“I think I need it more than anything,” the Doctor replied. “My species lords over time, and it makes us arrogant. But time is coming for me. I see that now. I can’t run. I must face it. But I’m just not ready.”
“To see destruction ahead and advance. Something special. Epic! I know what I’m making you.”
The bartender made her selections and poured them together. Music from six different flasks combined into one. Then she took a stir and beat the liquid rhythmically before handing it to the Doctor.
“Have you ever consumed music before?”
“Then, drink it slowly. And while you do, allow me to tell you about what I made.” The bartender paused and allowed the Doctor a sip. She was careful to speak only when the Doctor held the glass or set it down, never while the Doctor was drinking from it.
“What I made for you is a very old recipe. It’s been in my family for generations. It was created in music first as a true auditory mix and later converted to recipe form. It grapples with love and sadness, destiny and humanity. What it is to be like others, and what it is to be different. How we cling to life when it is hard, yet face death when we have to. It’s about the things we risk for others. And the lingering notes, the last taste on your tongue and surging through your bloodstream is perhaps the most unique. The music itself is a fusion of strangeness. Old music pretending to be older music, and so spanning time. As though rethinking earth music of the past as music of an entirely different period. Written as the backdrop to a dramatic scene from a movie involving space travel, and beating impossible odds. It calls to seeking and finding, bravery and compassion, and never giving up.”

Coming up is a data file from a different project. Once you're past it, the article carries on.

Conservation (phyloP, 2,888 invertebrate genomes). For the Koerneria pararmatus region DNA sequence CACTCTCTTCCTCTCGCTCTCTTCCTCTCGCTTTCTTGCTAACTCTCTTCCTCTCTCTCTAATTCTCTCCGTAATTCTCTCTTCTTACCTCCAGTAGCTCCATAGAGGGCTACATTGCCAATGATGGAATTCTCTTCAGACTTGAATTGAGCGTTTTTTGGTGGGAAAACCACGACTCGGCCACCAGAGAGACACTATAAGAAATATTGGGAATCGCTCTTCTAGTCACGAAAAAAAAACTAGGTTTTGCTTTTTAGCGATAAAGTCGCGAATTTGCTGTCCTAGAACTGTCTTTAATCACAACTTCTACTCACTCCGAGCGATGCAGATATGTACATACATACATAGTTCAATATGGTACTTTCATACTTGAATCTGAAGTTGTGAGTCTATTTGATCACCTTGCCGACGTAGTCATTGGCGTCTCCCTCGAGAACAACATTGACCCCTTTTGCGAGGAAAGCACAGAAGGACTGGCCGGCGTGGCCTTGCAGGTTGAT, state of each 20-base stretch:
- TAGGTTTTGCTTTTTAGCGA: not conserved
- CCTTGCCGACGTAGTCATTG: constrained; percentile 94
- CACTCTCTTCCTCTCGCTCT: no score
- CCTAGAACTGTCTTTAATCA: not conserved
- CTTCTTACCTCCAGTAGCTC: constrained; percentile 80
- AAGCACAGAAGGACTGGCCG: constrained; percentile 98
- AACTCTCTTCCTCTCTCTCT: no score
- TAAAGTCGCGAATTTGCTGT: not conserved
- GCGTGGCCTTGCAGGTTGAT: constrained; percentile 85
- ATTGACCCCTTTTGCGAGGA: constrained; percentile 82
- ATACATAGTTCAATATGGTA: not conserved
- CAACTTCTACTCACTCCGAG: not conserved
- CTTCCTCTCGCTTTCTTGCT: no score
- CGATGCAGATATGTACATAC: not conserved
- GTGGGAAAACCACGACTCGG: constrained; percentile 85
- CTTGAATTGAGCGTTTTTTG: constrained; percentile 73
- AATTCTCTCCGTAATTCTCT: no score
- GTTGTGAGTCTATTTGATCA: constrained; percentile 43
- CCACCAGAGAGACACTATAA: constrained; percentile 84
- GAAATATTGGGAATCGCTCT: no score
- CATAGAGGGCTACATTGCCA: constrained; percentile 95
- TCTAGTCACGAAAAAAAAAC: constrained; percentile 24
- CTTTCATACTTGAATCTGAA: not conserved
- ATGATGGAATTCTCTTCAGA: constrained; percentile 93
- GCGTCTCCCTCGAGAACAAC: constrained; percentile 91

“I taste it all. Nonconformity, reaching out to make a bridge from one person to another, love, death, war, hope… I, thank you. I believe I’m ready now. But! I’ve nothing to pay you.”
The bartender held up a hand in protest, “It’s on the house. Anyway, you gave me something earlier. And when you accepted a mix after seeing me fail. Whatever happens I will remember you. Tell me your name.”
“I’m the Doctor,” the Doctor said, turning to rush through the door.
Whistling to herself the bartender said, “How about that! The Doctor is what they call me too.”